On the day of the voting, students make their way to booths located in the residence halls across campus. They can either vote for one party, the particular members of a party, an independent candidate or None of the Above (NOTA). An overwhelming number of NOTA votes would force the EC to consider re-election. Given the decreasing voter-turnout, this year the EC decided to make it easier for students to vote. During the first set of elections for the HoR, there was a voter turnout of 92%. This statistic fell to 54% during last year’s elections, which disappointed many, especially the EC. Therefore, this year, the commission provided each student with a unique link to vote, thereby ensuring that they are not discouraged by a lack of time or convenience to get to one’s nearest booth.

The Announcement of Results

Since the process of voting is computerised, the computation of results is relatively simpler. However, the EC conducts a rigorous verification process in order to identify if there are not any inconsistencies with the results. The IT Head of the EC checks for any bugs or inconsistencies in the computation of the results by the program used for voting. The student body is then invited into a room where the results are revealed. The room is filled with excitement. While there is some disappointment from the candidates who lost the election, the anticipation for what is it to come overwhelms all.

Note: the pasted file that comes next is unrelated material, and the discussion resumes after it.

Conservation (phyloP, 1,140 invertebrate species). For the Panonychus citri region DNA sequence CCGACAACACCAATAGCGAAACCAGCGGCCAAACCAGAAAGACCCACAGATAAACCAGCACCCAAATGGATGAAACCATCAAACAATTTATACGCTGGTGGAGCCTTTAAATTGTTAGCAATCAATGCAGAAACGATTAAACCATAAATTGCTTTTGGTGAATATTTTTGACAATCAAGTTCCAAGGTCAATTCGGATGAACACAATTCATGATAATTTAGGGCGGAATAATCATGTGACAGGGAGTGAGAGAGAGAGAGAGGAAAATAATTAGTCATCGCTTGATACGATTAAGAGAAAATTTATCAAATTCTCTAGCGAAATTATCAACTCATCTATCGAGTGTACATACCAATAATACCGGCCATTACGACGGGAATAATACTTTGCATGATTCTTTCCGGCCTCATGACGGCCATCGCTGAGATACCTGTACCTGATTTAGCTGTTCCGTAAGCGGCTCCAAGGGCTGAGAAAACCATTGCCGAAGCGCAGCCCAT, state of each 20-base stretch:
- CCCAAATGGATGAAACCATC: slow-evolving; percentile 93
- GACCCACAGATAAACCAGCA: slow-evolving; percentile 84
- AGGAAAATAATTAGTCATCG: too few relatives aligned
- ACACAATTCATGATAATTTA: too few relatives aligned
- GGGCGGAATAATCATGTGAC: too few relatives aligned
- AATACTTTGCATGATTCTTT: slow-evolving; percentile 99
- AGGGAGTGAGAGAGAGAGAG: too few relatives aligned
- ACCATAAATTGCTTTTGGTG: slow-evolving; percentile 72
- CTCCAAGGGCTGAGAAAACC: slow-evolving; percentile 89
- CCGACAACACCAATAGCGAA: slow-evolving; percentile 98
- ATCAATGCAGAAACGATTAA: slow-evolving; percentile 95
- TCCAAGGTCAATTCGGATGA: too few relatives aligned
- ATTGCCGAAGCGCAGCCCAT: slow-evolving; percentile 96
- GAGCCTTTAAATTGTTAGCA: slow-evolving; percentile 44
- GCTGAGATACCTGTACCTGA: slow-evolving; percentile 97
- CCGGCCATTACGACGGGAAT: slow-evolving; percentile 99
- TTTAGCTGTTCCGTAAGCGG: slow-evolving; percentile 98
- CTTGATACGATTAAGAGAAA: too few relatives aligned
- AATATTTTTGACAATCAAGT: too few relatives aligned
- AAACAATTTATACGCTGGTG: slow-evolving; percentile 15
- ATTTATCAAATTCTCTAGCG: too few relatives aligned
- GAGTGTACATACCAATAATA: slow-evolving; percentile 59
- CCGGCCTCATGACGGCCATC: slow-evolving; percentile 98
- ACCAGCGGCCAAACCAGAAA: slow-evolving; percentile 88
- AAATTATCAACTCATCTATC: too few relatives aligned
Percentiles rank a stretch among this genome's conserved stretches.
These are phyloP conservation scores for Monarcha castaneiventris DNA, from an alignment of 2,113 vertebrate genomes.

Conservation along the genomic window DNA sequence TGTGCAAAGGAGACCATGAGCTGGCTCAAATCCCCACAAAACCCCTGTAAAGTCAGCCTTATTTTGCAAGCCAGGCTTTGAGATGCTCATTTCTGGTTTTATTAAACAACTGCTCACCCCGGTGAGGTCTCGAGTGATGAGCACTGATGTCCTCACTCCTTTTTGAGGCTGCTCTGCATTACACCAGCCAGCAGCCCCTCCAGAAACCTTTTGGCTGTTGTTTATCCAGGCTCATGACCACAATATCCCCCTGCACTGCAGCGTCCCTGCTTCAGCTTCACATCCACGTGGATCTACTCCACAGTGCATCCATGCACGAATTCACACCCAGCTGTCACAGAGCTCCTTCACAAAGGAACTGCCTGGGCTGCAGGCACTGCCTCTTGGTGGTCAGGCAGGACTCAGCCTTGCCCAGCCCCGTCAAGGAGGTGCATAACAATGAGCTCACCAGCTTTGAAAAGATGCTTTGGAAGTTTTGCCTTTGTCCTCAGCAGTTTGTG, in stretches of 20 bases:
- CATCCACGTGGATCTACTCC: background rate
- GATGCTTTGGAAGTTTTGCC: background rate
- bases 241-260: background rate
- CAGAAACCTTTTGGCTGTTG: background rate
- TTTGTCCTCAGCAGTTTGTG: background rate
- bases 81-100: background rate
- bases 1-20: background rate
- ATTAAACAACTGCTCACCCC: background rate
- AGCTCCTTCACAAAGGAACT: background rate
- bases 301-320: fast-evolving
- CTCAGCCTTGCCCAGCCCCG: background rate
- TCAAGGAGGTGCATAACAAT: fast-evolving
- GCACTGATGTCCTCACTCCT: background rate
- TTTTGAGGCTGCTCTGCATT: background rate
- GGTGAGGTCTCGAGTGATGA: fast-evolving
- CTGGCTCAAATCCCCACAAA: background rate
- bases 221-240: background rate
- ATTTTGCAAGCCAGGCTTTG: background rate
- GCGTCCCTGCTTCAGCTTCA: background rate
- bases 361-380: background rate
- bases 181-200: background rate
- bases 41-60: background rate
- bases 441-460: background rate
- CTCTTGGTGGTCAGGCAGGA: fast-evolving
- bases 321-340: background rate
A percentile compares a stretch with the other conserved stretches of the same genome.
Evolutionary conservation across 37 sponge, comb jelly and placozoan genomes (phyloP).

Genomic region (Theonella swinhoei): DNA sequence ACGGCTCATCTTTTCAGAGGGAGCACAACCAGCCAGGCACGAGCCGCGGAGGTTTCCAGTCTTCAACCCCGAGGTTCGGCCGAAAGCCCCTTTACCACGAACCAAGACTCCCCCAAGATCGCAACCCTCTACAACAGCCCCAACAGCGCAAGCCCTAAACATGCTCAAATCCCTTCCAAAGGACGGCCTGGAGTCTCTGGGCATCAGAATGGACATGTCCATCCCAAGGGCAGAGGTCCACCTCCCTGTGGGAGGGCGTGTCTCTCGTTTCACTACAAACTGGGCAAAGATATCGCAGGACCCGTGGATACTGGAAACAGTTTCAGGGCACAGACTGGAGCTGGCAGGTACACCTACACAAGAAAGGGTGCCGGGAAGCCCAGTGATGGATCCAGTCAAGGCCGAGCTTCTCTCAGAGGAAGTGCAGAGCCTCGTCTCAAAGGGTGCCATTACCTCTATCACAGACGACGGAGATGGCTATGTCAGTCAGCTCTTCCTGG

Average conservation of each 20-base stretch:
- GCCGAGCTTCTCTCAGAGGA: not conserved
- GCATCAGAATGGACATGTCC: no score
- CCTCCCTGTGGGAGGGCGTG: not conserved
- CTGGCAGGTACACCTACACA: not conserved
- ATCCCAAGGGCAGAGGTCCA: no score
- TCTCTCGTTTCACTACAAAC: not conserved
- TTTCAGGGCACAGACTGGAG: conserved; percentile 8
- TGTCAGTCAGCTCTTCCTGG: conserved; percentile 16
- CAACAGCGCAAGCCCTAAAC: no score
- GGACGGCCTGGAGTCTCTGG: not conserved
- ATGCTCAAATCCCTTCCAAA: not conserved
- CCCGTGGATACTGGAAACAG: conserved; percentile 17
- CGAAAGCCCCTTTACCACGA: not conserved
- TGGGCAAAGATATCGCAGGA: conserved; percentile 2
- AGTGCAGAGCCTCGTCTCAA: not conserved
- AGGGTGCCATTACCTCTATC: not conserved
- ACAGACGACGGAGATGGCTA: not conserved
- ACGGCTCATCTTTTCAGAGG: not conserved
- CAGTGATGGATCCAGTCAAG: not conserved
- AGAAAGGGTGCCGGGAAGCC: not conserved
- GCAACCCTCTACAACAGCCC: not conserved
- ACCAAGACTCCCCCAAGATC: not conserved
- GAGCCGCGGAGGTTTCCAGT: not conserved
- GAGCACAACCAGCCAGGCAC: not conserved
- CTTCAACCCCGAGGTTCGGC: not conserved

After the election is completed, the EC requests parties to submit their final presidential candidates' names. Once the members of the House come together, they appoint their President by internal elections. Later, candidates pitch for the various Cabinet portfolios (Campus Life Ministry, Cultural Ministry, Academic Affairs Ministry, etc.). By voting, the Cabinet is formed and the HoR is ready to put their best foot forward in making the upcoming year an eventful, efficient and exciting one for the Ashoka community. Each of them strives to achieve the promises they made, and overcome the obstacles and challenges that come their way to lead by example.

As Sam Houston once rightly said, “A leader is someone who helps improve the lives of other people or improve the system they live under.” From all of us here at Her Campus, we hope that the new HoR has a fulfilling and productive term ahead.